Spectrummy Mummy

Asperger's, Allergies, and Adventures Abroad

Mr. Sucky and friends

with 7 comments

School dentist examining a school girl in the ...

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And so we drove through Virginia, North and South Carolina, Georgia, and finally arrived in Florida.  What do we do on our first full day here?  No, not the beach.  Not a theme park.  Our first full day in Florida, and we go to the dentist.

We went to the dentist here last summer when we were on home leave, and it was a great experience.  I still have bad memories of going to the dentists as a child, so I wanted it to be different for my kids.  Of course, I am talking about time BD (before diagnosis).  Now that I’m familiar with the sensory issues and amazing memory that are components of Pudding’s variety of autism, I’m even more determined that her early experiences go well.  Last summer, she came out of the appointment with an A+ on her dental report card, a Dora toothbrush, and best of all, a smile on her face.

I’ve asked pediatricians, teachers, and mothers all around where we live for a good dentist recommendation, but nobody ever had a suggestion for us.  My friend Alysia wrote a post about her great experience, and I knew I had to make a return visit to the dentist part of our trip.  I called the office up, and explained about Pudding’s diagnosis, and her brother’s sensitivities, and asked if they could still help us.  The receptionist said the magic words:

We serve all kids of children here, and we’re very familiar with sensory issues.”

Oh yes, they’re worth driving through four states for an appointment.

I’d found a social story about going to the dentist, and we’d practised at home.  Pudding was a little nervous, but she really enjoyed helping the assistant.  She particularly liked placing Mr. Sucky in her mouth.  Her teeth are in great shape, and we made it through another visit with no tears- success!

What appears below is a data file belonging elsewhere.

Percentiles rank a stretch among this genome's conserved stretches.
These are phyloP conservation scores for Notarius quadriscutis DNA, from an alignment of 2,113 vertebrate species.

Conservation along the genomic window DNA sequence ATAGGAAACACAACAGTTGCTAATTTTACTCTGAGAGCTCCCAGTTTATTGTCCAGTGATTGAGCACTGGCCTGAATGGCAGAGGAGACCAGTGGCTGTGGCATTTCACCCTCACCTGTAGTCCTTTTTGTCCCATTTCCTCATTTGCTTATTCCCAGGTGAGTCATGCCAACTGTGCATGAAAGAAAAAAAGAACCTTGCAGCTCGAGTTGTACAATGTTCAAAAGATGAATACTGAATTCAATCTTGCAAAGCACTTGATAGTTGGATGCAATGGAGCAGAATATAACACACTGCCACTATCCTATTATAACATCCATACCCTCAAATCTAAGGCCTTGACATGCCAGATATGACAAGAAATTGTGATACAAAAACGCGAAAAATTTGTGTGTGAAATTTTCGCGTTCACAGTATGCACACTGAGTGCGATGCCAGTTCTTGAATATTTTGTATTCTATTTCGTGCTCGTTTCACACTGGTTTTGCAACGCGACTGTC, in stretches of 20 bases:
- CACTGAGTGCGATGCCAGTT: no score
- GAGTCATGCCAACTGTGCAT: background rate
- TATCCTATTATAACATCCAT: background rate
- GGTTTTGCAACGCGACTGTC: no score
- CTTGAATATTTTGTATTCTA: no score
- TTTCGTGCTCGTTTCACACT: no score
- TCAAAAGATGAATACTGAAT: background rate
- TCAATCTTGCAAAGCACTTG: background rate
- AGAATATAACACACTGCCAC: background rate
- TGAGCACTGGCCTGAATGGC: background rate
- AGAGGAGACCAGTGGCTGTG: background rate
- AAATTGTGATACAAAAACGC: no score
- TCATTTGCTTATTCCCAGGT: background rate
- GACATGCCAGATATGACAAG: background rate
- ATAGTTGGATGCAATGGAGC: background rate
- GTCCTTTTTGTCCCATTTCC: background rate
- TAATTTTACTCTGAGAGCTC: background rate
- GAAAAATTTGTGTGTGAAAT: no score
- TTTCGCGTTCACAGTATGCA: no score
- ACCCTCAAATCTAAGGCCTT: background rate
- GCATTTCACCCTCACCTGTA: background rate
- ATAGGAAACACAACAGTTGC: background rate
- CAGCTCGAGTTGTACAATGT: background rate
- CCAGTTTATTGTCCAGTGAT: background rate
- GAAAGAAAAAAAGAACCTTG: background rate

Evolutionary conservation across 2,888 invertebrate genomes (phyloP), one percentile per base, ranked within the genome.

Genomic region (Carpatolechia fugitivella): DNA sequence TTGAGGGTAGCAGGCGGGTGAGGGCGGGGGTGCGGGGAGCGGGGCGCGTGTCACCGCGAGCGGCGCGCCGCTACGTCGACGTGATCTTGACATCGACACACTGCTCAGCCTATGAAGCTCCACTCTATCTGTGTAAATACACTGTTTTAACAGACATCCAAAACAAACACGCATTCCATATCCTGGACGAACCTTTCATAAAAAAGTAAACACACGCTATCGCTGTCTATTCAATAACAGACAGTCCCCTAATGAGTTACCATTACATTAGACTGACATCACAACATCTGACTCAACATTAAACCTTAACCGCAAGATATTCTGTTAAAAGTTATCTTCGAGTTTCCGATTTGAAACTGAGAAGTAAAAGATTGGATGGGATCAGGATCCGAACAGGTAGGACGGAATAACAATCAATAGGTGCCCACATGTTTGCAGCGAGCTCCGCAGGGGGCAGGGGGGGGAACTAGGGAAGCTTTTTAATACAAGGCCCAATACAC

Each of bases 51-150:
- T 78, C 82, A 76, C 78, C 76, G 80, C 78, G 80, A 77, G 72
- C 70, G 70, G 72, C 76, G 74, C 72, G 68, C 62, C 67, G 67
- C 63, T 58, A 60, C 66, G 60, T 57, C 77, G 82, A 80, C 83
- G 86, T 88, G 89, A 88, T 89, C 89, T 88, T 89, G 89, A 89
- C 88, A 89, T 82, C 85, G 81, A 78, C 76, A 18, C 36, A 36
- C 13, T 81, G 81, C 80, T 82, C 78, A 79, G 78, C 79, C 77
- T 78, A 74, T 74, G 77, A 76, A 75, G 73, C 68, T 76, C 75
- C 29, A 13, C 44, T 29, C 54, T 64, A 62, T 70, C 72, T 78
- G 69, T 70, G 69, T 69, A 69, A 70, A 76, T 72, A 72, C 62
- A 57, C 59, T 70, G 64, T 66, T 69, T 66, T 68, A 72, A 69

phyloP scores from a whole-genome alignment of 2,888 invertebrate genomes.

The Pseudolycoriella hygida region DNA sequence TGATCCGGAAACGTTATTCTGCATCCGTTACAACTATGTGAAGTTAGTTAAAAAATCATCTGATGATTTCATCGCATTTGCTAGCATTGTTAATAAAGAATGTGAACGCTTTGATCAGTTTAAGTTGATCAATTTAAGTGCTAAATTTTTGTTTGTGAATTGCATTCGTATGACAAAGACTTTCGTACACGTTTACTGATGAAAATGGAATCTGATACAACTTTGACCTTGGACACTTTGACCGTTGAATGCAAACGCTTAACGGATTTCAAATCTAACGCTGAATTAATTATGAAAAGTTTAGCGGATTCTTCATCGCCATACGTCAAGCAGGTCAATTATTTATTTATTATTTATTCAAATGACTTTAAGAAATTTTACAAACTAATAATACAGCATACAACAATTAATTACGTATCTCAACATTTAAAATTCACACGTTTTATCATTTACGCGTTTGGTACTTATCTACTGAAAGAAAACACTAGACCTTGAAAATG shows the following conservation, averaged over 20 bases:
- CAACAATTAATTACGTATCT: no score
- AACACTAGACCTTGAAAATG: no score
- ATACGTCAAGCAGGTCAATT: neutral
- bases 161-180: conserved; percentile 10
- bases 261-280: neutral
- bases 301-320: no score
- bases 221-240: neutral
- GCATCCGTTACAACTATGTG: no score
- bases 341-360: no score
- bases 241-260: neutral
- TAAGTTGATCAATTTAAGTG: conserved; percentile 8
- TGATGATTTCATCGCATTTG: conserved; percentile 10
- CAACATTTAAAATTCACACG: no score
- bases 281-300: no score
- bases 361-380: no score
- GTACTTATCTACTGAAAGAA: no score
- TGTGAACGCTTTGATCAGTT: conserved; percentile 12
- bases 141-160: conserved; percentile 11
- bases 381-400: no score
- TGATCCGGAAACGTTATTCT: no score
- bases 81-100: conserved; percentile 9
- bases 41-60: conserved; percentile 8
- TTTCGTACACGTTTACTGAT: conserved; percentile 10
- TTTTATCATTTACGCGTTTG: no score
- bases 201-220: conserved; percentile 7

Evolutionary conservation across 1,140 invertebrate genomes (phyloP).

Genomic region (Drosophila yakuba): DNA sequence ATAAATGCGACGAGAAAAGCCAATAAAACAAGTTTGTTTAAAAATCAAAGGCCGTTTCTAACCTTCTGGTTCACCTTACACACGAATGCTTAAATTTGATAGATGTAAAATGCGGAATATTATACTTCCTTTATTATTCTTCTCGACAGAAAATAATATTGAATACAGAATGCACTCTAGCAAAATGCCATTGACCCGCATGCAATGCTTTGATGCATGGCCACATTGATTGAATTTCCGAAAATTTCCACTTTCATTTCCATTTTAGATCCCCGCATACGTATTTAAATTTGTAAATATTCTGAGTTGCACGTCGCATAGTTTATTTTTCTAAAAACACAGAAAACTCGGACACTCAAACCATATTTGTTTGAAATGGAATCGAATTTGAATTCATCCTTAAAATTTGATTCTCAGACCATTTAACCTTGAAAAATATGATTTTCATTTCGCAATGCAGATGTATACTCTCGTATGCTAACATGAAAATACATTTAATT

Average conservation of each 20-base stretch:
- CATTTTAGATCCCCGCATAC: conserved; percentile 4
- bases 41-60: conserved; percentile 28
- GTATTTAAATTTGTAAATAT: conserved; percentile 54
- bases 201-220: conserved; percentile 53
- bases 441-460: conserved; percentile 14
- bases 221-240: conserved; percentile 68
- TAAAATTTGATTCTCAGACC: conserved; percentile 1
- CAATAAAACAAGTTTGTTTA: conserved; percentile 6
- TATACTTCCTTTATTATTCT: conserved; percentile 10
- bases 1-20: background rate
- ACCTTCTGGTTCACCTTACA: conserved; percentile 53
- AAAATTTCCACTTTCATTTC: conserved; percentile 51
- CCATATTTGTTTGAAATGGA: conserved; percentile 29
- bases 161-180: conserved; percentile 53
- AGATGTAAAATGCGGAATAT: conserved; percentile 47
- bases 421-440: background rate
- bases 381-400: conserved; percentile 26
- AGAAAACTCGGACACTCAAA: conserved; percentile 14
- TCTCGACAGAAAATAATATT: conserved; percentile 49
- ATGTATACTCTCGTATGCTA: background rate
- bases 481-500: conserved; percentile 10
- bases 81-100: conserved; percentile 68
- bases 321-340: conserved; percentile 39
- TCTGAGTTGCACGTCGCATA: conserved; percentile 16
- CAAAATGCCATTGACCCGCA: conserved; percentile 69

Her brother wasn’t quite as enthralled with the whole experience, but we got some great tips from the dentist about how to approach cleaning the teeth of a toddler who is so sensitive.  He was fine once he was given a new car.

I can’t control every experience for my kids.  I know some will be good, some will be bad, and that is part of life.  They’re going to have to learn to cope without my protection.  But I can reduce their anxiety where I’m able to.  When I find people who understand,  who make kindness and patience the bedrock of their professionalism, I’m going to hang on to them.  I’m perfectly willing to travel through the US for such a positive experience, and I dare say if I can’t find another such gem wherever we move to next, we’ll be flying back to Florida again. 

Don’t worry though, dentist visits aren’t going to be the highlight of this trip!

Written by Spectrummy Mummy

November 29, 2010 at 12:37 pm

7 Responses

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  1. awesome! so glad you had a good experience. You’re right about driving to the ends of the earth to find a positive experience for our kiddos! Good thing the dentist wasn’t in South America! 🙂


    November 29, 2010 at 1:51 pm

  2. yeah!!!! our dentist has a child on the spectrum, although you’d never know it! nice work mom, opps mum:)


    November 29, 2010 at 2:08 pm

  3. Ugh. Dentists. We finally found one my son will tolerate and now, at 13, he needs braces. Oh boy.

    Big Daddy

    November 29, 2010 at 2:50 pm

    • Oh yeah, I’ve never heard of an orthodontist that wasn’t a sadist. I wish you luck!

      Spectrummy Mummy

      November 30, 2010 at 6:45 am

  4. The dentist is a big one–so glad you found an office that understands all kinds of kids and is welcoming! We shy away from places meant for kids and go to a regular barber, family practitioner, and family dentist – all the kiddie places seem to be very sensory overloaded (lots of kids, too much color, etc.) For all 3 we’ve found places that understand and are welcoming. It means so much! Glad you had a good experience.


    November 30, 2010 at 9:22 pm

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